I couldn’t hire a British car at the Airport….there aren’t any. The vast majority were either fully foreign or made in the UK by companies in the control of foreign owners. The journey from Heathrow to the midlands confirmed this once again; I saw just two truly British cars on the whole journey: an Austin Mini and a Morris Minor Woody, both from the 1960s, that was it!

    I went shopping and the picture became worse. In the 1990s my Denby tableware was made in England (I still have it to this day) but now they have pots and pans mostly made in China instead of made in Britain using steel from Sheffield.

    The Jaeger suits that I purchased in the ‘90s were also made in England, these too are now made in China.

    I went into a Clarks shoe shop and asked for Dessert Boots (they invented them). Firstly, the store assistant didn’t know what I was asking for and finally answered “no, don’t have them, but we do have lots of other stuff” … all made outside the UK.

    I went into WH Smiths and saw their London Jotter Parker pen, proudly displaying two Royal Warrants and a stylised Union flag on the packaging. My old Parker 45 pen was made in England so I guessed it must be British or probably like most things in Britain these days made in China. No totally wrong; it was made in FRANCE?!?!!!, Really? That isn’t a low Labour cost economy. Why on earth couldn’t that be made in the UK? The only British things I found in “Smiths” were a cardboard box file and some card file dividers.

    Feeling exceedingly depressed and angry I started to investigate more widely and the picture became even bleaker.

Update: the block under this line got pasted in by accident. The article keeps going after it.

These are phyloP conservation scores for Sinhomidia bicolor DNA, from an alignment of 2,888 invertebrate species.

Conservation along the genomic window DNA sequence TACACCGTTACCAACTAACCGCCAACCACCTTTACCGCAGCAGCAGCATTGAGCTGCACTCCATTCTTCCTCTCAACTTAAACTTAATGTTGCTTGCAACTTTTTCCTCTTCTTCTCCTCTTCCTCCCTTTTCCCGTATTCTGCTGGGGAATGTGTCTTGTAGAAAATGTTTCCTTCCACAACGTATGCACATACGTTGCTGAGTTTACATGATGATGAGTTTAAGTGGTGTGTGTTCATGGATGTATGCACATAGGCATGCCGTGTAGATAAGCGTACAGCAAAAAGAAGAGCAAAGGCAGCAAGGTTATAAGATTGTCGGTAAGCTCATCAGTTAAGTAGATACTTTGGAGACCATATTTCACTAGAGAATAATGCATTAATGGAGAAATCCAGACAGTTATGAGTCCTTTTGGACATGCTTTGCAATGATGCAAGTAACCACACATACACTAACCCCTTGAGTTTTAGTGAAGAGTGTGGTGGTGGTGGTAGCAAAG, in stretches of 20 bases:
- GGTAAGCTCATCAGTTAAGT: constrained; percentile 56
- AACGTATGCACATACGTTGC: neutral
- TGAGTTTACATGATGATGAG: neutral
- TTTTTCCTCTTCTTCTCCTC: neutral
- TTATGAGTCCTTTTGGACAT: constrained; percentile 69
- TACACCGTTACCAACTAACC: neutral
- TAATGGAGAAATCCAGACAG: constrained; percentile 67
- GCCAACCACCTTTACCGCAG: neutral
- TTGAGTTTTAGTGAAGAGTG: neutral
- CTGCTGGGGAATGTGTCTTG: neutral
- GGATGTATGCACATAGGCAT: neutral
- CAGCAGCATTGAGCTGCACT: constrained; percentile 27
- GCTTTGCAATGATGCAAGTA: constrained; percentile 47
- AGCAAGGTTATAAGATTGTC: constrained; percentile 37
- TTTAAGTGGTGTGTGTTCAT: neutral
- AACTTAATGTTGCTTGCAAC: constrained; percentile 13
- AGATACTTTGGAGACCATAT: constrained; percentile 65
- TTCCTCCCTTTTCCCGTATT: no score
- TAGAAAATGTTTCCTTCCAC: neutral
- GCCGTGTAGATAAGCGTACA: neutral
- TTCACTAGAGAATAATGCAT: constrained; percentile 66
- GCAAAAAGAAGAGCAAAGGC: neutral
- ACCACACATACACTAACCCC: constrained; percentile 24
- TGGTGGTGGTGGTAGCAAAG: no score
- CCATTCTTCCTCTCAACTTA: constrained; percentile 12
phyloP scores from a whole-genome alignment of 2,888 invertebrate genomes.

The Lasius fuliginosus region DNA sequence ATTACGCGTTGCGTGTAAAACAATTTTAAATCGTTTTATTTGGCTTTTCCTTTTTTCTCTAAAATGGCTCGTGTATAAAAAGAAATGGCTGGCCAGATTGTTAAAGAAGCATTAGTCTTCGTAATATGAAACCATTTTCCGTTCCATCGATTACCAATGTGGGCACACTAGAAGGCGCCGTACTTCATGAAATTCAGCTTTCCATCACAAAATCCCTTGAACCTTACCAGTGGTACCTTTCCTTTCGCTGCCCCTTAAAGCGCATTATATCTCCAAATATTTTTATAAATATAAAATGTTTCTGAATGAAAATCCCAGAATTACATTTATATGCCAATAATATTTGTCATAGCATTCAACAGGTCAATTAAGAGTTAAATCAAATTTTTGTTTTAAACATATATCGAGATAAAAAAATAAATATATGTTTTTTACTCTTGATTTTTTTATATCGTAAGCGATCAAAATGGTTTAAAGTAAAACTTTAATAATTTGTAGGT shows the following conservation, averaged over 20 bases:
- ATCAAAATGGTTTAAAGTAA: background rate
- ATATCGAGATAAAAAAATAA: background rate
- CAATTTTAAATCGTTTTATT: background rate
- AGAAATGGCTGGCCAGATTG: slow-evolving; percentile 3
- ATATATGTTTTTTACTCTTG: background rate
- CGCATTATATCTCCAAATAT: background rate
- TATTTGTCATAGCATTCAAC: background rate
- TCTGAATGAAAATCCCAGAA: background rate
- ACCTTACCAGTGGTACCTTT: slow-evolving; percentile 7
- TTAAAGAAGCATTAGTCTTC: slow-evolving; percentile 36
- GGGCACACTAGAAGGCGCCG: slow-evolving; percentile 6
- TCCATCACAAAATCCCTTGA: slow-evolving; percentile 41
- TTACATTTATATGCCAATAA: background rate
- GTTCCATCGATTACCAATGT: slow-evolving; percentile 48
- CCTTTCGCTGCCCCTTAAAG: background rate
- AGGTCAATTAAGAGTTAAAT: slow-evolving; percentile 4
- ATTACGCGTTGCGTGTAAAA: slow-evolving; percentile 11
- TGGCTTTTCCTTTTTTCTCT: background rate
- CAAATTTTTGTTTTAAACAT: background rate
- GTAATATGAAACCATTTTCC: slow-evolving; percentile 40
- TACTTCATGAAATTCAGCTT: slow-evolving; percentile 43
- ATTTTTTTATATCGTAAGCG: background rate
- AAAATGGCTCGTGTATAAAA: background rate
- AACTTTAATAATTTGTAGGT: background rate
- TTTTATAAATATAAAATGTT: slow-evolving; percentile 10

Now it is time to take a long hard look at our nation and ask what has become of it. Here is a little experiment for you. Go into Google Maps, zoom in on any random street in the UK and use Street View to take a look at the vehicles on the road there. You will surely discover that more than 90% of those vehicles are foreign, the majority being German, Japanese, French or American with a smattering of others. It is almost impossible to find a street in Britain with a British vehicle on it manufactured in Britain by a British-owned company. A note for clarity; Vauxhall is owned by Peugeot so it is French. Minis, Rolls
    Royces and Bentleys are all German owned and Jaguar Land Rover is Indian (Tata Group) or German if you look at who the CEO and COO are and where important things like gear-boxes come from. The top seller in the UK is the “Made in Germany” Ford Fiesta, the second being the VW Golf.

    When was the last time you saw a 100% British built/British owned commercial vehicle on our roads? Go on name even one U.K. based, British owned HGV manufacturer? Why did such a core means of production and distribution slip into foreign hands? Germany, France, Japan and the USA have not divested these capabilities.

    Have you seen any British tyres lately?

    Now do the same exercise for streets in Germany (mostly German), France (mostly French), Italy (mostly Italian) America (mostly US) and Japan (well you know the story).

    Take a deep look into our economy and you will discover that huge swaths of once British products are now in foreign hands.

    I was surprised to discover that there are no longer any British owned ball-bearing manufacturers. Such a strategic industry as bearing manufacture in UK, no longer under British control?

    I thought I was being patriotic buying a super Brooke’s saddle for my bike. It seems I was mislead. In 2002 John Godfrey MacNaughtan and Adrien Williams sold Brooke’s saddles to Selle Royale in Italy. Well at least the tubing used in the frame is British.